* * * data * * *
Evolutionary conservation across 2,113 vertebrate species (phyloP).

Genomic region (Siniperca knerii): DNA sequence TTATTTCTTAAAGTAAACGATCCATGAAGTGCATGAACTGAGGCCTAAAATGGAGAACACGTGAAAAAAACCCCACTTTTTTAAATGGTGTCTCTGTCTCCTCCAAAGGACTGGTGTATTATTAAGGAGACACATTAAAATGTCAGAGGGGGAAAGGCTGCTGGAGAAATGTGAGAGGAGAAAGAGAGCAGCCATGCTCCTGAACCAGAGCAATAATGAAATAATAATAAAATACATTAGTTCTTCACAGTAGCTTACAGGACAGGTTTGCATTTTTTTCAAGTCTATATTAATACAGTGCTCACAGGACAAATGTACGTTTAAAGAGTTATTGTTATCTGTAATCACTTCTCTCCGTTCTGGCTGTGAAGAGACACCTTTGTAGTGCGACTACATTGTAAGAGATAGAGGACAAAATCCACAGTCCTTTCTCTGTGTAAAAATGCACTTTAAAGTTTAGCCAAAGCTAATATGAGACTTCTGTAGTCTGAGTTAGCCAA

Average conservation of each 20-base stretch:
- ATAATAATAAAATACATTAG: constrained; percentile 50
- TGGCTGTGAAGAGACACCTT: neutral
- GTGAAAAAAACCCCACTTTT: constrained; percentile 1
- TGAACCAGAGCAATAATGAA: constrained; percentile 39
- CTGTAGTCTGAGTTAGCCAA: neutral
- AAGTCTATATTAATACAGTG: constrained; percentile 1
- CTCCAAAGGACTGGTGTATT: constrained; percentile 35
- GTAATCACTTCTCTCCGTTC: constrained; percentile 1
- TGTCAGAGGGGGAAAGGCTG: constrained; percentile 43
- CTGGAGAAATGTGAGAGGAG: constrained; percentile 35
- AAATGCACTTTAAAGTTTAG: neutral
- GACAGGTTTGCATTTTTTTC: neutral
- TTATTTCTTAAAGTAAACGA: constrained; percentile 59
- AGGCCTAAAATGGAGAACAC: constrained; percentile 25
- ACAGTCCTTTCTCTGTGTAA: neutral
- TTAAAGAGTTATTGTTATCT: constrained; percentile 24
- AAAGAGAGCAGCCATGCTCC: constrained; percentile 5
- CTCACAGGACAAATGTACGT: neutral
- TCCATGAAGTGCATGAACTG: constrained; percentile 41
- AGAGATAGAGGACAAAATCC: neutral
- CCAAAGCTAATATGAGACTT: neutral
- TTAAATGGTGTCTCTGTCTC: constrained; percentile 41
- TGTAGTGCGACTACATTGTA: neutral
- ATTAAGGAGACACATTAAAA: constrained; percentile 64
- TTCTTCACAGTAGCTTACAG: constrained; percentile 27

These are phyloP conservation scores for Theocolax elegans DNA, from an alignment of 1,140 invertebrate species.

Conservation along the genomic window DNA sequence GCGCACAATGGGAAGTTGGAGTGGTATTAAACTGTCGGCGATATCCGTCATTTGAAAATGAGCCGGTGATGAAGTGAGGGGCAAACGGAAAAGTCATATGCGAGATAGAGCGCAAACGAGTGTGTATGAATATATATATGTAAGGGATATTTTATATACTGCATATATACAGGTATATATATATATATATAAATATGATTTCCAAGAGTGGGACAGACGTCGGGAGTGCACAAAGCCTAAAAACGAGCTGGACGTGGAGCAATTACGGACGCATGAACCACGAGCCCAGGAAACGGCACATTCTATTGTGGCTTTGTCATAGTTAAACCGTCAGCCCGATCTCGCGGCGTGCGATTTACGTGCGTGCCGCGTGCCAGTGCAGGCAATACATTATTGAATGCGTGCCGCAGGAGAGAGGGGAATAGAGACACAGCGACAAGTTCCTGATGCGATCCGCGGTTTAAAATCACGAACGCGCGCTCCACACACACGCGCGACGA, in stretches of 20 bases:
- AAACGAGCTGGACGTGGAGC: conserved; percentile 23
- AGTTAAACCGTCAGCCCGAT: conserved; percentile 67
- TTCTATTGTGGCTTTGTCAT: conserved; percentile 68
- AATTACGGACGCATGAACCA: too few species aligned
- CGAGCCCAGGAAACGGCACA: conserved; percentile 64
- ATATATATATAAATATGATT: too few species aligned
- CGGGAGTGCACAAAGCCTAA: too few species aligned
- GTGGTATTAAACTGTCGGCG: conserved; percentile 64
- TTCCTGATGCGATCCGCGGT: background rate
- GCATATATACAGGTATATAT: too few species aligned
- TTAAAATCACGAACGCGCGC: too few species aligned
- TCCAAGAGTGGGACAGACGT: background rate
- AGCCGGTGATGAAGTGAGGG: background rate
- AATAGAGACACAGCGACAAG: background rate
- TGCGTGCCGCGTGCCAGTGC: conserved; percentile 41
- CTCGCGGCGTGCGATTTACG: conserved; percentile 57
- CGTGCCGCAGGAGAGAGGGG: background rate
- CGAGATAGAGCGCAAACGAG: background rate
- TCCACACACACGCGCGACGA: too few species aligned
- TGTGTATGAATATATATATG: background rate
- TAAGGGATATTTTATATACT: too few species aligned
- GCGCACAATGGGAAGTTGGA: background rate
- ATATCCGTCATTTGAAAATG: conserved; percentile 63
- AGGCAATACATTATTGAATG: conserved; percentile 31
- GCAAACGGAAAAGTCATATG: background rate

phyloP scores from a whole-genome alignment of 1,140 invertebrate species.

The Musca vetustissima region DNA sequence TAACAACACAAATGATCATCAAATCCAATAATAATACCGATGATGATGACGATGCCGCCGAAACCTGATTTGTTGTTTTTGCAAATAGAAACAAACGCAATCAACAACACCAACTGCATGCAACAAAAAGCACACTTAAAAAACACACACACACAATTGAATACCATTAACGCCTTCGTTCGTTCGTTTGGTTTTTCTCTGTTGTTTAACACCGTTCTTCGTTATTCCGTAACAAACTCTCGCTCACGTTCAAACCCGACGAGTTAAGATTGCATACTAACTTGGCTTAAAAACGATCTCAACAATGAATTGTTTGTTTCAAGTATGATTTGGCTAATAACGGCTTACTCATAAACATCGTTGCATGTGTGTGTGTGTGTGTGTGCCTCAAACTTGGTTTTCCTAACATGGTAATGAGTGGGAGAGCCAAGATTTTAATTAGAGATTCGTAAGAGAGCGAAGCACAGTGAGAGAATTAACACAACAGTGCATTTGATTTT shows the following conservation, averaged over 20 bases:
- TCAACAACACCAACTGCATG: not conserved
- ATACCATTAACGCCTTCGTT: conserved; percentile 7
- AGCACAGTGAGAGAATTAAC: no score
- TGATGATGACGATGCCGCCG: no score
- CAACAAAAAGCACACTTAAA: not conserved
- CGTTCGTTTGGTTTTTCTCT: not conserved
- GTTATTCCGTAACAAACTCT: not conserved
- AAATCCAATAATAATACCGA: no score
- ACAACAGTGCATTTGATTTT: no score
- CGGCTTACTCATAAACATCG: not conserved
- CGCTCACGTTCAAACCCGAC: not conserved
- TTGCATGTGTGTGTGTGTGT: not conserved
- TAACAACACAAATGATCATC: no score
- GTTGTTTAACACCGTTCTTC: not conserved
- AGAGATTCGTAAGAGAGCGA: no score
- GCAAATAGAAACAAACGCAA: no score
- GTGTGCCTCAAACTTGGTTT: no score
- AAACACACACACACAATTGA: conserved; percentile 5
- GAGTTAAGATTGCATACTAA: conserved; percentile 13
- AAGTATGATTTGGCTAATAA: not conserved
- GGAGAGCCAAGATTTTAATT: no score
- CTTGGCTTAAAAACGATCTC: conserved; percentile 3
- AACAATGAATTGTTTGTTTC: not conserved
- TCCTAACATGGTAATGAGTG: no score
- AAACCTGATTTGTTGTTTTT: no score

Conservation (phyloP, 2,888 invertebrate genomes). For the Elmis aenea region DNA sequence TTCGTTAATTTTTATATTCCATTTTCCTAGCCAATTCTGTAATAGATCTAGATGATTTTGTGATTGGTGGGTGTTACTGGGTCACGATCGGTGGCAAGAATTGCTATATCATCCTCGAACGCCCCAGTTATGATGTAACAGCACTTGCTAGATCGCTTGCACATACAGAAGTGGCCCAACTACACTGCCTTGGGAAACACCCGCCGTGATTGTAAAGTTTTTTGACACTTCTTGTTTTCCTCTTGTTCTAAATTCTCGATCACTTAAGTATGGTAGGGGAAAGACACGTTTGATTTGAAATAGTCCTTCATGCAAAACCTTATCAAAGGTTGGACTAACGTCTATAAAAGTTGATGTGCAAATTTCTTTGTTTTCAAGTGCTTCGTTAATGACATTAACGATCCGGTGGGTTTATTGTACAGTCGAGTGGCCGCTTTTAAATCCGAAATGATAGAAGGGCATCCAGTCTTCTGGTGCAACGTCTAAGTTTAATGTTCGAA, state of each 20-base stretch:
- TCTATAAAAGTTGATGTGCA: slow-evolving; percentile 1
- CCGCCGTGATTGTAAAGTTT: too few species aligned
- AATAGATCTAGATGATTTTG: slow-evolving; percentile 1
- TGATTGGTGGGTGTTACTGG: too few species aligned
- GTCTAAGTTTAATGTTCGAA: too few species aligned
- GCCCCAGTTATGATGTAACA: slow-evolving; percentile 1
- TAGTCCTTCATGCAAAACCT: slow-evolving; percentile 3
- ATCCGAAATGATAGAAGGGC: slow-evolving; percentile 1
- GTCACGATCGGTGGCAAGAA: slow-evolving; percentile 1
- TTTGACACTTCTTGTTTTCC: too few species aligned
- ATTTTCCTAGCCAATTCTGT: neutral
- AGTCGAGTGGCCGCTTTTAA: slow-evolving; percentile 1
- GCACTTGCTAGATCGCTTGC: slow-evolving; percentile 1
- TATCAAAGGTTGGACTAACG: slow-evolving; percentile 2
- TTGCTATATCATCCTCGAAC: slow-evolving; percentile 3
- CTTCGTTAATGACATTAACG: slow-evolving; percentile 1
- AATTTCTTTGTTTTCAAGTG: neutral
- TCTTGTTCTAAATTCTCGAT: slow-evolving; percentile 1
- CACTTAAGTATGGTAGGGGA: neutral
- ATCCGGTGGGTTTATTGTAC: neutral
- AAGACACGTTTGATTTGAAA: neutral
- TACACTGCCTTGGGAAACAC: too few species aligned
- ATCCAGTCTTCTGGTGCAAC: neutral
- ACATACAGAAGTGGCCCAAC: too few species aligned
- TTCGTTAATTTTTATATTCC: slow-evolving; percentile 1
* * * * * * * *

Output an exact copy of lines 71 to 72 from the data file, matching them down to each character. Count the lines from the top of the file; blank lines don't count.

- GTTGTTTAACACCGTTCTTC: not conserved
- AGAGATTCGTAAGAGAGCGA: no score